While all that is true, Week 1 is 40 days away, and the Bears' offense still appears to be in Phase 1 of an install. That's concerning.
But the Bears' defense is happy to rack up as many training camp victories as possible.
"I'm trying to win," Johnson said. "I'm trying to whoop their ass every chance I get, and I feel like they need that. I mean, we all need that. We all want to go against each other. We all want to compete and that's how we get better at the end of the day."
It was encouraging to see the Bears' offense showcase new wrinkles, especially in the run game. The best pass play came when Fields found tight end Ryan Griffin for a wide-open touchdown in another situational 11-on-11 drill. It was a crafty play design with the play-action fake springing the tight end for an easy score.
That's a nice feather in the cap. However, overall the offense has failed in every drill in which they don't start with an inherent advantage. You have to be able to score in the red zone. But the Bears have an issue getting the ball into the scoring zone at the moment.
Here are more notes from Day 6 of camp:
-- That two-minute wasn't the only blemish for the Bears' offense. The 7-on-7 drill, was particularly rough. The ball spent more time on the turf than the receivers' hands. Fields had N'Keal Harry wide-open on a corner route in the end zone and airmailed him. The offense ran the same play a few reps later. Fields connected with Harry this time, but only after the play was allowed to continue despite a false start.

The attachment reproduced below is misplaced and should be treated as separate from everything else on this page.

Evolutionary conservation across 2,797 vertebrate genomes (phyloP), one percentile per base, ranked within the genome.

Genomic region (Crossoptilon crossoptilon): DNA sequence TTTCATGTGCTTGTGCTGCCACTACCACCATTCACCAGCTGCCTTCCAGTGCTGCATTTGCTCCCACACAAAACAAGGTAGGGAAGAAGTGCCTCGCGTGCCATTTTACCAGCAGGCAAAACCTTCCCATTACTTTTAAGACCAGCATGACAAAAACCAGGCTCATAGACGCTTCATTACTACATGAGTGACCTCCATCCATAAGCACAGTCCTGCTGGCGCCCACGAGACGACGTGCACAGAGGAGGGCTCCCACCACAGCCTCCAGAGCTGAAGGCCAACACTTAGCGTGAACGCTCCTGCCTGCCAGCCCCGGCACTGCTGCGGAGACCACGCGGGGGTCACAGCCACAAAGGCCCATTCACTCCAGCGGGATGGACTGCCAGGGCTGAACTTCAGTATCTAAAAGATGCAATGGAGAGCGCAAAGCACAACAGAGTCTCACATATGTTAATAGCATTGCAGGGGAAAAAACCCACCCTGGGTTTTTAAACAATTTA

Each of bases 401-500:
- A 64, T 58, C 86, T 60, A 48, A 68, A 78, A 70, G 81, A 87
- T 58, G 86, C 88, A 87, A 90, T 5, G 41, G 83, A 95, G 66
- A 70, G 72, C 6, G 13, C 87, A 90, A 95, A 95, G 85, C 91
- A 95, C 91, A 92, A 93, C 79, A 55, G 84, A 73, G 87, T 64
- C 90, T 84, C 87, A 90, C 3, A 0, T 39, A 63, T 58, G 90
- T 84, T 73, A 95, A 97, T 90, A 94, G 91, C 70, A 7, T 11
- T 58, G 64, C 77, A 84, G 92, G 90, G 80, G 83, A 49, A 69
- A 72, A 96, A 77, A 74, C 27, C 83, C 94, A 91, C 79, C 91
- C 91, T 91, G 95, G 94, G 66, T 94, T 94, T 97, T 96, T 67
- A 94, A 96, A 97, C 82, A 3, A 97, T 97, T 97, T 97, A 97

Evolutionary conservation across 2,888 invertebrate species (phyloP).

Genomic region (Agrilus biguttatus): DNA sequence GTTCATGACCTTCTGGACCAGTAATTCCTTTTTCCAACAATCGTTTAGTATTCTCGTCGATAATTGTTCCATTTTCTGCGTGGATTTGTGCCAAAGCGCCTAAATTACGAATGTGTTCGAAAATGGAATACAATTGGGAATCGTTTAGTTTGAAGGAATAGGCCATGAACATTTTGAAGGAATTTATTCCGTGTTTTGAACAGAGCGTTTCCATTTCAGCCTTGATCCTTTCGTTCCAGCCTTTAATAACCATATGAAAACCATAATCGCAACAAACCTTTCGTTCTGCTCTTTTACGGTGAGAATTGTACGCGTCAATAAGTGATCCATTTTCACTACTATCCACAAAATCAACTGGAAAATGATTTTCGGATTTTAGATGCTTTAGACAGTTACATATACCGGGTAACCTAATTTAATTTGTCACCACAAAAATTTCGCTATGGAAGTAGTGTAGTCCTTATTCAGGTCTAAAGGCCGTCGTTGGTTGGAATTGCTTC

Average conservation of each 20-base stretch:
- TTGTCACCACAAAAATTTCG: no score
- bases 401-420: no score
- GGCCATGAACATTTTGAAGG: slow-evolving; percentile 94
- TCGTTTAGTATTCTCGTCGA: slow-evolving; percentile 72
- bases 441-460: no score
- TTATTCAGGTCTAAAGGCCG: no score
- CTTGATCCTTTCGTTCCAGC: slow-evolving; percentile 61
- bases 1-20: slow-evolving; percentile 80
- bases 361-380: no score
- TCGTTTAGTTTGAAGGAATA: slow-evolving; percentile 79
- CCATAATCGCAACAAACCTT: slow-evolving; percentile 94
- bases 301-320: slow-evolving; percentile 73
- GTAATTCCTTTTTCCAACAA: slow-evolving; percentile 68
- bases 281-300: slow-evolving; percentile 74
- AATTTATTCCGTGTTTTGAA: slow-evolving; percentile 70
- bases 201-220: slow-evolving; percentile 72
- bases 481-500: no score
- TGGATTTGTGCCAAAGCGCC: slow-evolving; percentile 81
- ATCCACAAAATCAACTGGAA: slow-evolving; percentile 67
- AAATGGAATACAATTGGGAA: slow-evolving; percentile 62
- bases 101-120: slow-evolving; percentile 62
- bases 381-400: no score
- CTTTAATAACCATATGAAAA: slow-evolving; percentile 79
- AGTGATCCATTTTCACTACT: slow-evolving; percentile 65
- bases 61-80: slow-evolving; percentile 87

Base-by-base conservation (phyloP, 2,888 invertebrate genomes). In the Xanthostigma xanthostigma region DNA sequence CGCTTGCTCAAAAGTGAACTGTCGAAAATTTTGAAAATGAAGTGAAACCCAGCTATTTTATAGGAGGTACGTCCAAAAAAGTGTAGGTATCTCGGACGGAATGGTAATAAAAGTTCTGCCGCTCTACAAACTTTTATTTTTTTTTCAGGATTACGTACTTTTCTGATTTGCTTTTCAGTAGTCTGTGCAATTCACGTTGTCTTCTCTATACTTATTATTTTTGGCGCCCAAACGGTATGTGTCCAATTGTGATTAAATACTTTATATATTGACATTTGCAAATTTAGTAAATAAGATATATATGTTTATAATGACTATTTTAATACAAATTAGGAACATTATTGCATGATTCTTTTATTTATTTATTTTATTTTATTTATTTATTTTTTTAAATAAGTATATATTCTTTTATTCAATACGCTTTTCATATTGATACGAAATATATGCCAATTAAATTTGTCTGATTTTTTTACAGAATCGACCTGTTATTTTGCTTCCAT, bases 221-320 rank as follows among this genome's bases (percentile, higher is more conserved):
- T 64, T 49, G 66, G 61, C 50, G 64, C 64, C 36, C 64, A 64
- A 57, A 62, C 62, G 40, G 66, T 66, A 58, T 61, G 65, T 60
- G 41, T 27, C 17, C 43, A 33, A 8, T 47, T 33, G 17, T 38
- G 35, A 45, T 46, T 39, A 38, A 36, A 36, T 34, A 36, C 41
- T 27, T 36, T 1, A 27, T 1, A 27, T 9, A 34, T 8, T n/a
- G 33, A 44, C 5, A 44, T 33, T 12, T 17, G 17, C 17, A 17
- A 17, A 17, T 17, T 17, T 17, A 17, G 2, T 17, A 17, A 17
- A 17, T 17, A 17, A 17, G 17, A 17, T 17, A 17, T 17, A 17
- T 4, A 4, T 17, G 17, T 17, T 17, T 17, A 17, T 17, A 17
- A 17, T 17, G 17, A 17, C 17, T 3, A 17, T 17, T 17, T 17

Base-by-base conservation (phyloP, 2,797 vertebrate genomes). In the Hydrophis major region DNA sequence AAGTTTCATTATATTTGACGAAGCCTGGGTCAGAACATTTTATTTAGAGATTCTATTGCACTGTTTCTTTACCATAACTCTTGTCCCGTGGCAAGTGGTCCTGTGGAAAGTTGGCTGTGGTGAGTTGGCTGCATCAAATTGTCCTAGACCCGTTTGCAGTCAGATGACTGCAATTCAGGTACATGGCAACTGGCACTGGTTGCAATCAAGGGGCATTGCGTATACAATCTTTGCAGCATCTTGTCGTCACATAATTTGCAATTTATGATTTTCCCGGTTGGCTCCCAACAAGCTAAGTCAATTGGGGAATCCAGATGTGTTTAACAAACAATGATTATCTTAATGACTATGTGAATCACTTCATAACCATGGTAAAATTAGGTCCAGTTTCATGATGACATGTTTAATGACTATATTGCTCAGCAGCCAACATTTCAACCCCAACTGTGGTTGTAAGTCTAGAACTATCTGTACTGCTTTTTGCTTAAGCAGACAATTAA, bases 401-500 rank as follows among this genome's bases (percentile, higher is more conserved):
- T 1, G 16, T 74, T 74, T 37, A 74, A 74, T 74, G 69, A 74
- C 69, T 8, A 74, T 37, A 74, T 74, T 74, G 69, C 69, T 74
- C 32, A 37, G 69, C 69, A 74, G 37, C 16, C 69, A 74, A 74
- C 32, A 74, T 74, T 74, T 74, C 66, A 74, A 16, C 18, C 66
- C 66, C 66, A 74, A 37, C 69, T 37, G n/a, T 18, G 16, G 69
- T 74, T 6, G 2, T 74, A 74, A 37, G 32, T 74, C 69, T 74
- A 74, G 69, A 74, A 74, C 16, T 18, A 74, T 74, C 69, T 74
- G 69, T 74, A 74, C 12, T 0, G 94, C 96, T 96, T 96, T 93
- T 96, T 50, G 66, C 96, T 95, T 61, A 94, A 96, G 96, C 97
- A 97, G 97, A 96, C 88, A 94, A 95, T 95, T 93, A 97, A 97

Fields also missed Mooney in the middle of the end zone and could not connect with Byron Pringle on a back-shoulder throw.
-- On the bright side, the Bears' run game did look good with pads. The offensive line did a nice job of creating holes for David Montgomery and Herbert, both of whom should succeed in this wide-zone scheme.
-- During an early 11-on-11 period, Fields was given solid protection, stepped up in the pocket and threw a dart to Pringle over the middle of the field for a big gain. Pringle got the better of Gordon in coverage.
-- Running back Darrynton Evans had a solid day running the ball and catching it out of the backfield for the second-team offense.
-- Braxton Jones got the first-team reps at left tackle while veteran Riley Reiff and Larry Borom rotated in at right tackle. During 11-on-11 drills, Borom had issues blocking Trevis Gipson, which led to Reiff getting more work with the first team on that side.
-- In individual drills, Equanimeous St. Brown went up and high-pointed a ball over Jaylon Johnson. Kyler Gordon blanketed Mooney but lost a jump ball to Harry.
-- The best individual matchup so far has been Kmet vs. Jackson. While the tight end has gotten the better of the veteran safety early in camp, Jackson had two wins Tuesday as the Bears use two of their most important players to sharpen each other's skills.
-- Jaquan Brisker, Kindle Vildor and Matt Adams had impressive pass breakups vs. Fields during the day.
-- The Bears will put the pads back on Wednesday.